Sunday, September 30, 2007

more living less blogging

I know, I know! Two weeks and no post! This is truly terrible. But the last few weeks have been this busy: the produce drawer in my fridge molded over, I've missed the last three episodes of Top Chef (and this with a DVR), and until this morning, there was hardly room to move among the basket of clean laundry yet to put away, the displaced dirty laundry strewn all over the floor, birthday gifts still in disarray, and all the other crap that manages to accumulate when everything is already a mess.

In fact, this whole summer has been a busy one, and there were a lot of great days, meals, events that I would have loved to share here, but got lost in the shuffle. But the last couple weeks were a particularly harrowing one-two-three punch: all on pretty much the same day, summer ended, Yom Kippur came and went in all its misery glory, and good lord, I turned thirty.

So, in a cleansing ritual befitting the start of the Jewish New Year (so, it was three weeks ago. Do I look like the atomic clock?) -- one of three New Year's celebrations I participate in each year -- I present you with

Everything I Should Have Blogged About This Summer, But Didn't
  • Sonoma. I spent a dreamy weekend in a cottage in the woods of Sonoma this August. Two of my closest college friends and I trekked up for the long-awaited wedding of our friend Jana. This wedding was supposed to happen three years ago, and now that Jana has been in full remission for a couple years, and has gotten law school and the bar out of the way, it finally did. The whole trip was a dream that ended too quickly -- after marking our arrival into town at a late-night taco truck, we found the perfect little cottage that a scheduling glitch had bumped us into, complete with infinity pool. So we romanced the next day up with home-cooked breakfast, then cheese, fruit, chocolate, and of course wine, all poolside, accompanied by every variation on the In Touch/Us Weekly/OK family of pap we could find (in addition to The New Yorker, thank you very much). The wedding itself was perfect, too: paper lanterns in the trees, tables in the dirt, flowers in jelly jars, jugs of aguas frescas and bottles of local wine, hosted by a sister, officiated by an old friend, and the bride and groom looking happier than we've ever seen them.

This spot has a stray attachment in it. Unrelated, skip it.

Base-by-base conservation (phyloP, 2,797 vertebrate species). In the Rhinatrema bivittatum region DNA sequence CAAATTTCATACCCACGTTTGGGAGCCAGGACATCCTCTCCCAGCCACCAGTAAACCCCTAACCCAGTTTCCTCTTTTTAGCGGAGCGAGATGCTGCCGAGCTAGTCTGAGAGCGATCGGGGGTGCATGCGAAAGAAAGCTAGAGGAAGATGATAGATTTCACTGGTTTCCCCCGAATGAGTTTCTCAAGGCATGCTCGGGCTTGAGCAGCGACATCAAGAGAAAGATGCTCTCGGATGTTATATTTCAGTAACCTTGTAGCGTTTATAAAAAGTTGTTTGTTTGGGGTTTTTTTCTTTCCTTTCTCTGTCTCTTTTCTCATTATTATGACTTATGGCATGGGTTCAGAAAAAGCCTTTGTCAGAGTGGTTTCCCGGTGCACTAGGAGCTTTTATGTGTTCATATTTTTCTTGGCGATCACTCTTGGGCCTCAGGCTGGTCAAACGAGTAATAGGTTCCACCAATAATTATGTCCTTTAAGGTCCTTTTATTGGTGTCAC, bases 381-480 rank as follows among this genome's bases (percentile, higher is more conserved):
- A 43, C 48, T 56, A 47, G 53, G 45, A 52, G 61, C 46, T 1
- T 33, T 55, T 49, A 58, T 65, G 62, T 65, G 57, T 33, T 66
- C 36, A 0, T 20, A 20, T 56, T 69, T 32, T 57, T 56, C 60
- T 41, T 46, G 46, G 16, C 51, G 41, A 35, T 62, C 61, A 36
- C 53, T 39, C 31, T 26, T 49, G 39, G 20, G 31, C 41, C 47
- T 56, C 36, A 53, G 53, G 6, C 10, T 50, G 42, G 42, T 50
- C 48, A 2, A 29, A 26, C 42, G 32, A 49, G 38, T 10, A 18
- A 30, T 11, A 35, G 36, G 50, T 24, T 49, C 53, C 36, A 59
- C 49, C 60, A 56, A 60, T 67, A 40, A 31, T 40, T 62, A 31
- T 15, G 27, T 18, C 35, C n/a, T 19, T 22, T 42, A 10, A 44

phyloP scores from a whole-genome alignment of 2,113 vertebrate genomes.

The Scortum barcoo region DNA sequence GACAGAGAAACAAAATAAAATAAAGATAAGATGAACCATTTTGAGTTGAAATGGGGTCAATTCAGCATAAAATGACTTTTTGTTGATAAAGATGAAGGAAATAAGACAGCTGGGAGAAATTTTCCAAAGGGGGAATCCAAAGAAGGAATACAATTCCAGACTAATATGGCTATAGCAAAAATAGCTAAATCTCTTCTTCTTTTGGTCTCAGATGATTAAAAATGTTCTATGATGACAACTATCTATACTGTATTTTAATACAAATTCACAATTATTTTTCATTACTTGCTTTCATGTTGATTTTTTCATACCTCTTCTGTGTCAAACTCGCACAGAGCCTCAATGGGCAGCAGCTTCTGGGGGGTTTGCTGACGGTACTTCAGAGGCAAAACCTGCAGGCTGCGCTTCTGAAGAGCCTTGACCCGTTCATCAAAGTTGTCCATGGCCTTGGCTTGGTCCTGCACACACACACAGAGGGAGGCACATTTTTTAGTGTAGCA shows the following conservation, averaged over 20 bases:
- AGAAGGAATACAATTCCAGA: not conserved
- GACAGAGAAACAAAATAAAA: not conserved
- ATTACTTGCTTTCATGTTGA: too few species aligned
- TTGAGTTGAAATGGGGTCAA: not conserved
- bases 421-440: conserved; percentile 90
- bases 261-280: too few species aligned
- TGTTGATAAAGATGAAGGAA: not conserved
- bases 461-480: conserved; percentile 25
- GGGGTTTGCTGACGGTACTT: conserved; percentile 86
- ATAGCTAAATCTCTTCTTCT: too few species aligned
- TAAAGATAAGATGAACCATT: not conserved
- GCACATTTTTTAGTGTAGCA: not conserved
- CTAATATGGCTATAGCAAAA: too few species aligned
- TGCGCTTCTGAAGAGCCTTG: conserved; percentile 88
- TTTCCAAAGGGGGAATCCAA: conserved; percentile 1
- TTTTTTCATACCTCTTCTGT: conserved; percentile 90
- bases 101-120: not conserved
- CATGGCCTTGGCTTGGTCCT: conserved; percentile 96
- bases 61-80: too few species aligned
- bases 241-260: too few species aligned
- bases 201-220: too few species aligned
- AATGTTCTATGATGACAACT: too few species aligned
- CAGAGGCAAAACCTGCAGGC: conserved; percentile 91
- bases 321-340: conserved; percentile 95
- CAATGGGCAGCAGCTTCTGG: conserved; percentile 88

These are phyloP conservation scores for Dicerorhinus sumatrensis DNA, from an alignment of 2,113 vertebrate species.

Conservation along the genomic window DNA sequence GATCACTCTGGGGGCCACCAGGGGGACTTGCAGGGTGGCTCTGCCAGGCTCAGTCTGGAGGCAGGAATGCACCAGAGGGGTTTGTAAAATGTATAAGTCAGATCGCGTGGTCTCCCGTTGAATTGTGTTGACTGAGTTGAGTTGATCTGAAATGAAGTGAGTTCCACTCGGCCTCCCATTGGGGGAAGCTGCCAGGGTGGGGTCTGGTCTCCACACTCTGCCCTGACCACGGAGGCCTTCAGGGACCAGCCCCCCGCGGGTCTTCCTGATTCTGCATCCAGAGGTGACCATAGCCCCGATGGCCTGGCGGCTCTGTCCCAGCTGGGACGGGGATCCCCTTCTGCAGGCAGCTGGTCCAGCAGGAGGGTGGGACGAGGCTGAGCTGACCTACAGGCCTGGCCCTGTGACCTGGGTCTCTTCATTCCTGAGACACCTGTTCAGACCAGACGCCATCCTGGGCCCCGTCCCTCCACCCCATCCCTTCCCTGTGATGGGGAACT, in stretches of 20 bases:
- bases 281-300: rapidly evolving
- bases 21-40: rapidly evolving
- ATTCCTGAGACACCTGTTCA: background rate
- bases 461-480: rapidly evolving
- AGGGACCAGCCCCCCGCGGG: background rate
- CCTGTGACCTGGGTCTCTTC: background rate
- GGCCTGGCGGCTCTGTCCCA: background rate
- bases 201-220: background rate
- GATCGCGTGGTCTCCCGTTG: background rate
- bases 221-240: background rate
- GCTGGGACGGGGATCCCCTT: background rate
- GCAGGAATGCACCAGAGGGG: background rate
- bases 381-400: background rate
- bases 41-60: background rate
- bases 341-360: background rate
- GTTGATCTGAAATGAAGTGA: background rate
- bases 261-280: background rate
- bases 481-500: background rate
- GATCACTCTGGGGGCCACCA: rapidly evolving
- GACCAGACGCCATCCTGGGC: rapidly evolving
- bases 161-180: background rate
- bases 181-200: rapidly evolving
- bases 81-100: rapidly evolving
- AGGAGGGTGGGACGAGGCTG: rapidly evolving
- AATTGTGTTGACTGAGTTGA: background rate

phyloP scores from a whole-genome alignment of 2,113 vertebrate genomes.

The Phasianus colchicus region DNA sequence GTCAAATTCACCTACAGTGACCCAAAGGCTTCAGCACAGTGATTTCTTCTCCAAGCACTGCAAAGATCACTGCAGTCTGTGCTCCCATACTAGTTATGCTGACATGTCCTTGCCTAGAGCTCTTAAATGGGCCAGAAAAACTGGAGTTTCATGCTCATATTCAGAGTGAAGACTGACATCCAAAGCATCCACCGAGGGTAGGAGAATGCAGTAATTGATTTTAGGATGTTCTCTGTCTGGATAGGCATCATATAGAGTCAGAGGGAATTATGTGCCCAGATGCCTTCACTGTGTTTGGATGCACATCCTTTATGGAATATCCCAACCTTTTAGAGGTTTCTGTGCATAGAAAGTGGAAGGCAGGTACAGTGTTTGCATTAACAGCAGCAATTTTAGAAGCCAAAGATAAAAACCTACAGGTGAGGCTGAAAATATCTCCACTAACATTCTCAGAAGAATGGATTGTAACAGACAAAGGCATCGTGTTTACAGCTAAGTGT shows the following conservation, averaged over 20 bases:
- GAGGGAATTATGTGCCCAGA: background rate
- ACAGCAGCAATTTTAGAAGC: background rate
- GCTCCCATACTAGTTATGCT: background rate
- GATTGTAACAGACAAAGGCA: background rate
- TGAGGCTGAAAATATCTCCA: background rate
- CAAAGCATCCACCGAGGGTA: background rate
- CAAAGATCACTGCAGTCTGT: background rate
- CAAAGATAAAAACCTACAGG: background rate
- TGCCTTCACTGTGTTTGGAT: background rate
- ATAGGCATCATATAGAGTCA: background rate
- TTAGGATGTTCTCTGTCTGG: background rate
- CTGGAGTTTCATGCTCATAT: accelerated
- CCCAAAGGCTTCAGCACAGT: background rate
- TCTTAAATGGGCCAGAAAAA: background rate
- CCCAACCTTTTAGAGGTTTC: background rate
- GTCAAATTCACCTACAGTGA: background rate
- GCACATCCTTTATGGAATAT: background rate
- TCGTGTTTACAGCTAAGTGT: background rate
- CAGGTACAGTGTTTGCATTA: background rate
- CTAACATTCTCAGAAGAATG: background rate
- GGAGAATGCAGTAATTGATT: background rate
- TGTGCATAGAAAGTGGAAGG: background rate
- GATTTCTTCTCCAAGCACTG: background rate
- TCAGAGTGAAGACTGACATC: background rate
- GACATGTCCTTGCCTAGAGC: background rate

• Summer Dinner Parties, or Tannaz hones her Persian rice skills. First Rachel and Ashley invited some friends over to grill fish and eat it outside. I went with the traditional Iranian accompaniment to fish, sabzi polo: delicate Persian rice made even more fragrant by layering it with fresh dill, parsley, fenugreek, and chives. Then when the bake sale girls had a late summer reunion, the main course was a sultry dish of chicken roasted with fresh peaches and rosewater, so I made a sweeter riff on zereshk polo, which is usually made with tart barberries: Persian rice topped with a mix of slivered almonds, dried cranberries, and onions, sauteed together with saffron. Both were huge hits, and my tahdig skills continue to improve! (One of these days we need to get into the nitty gritty of the art that is Persian rice.)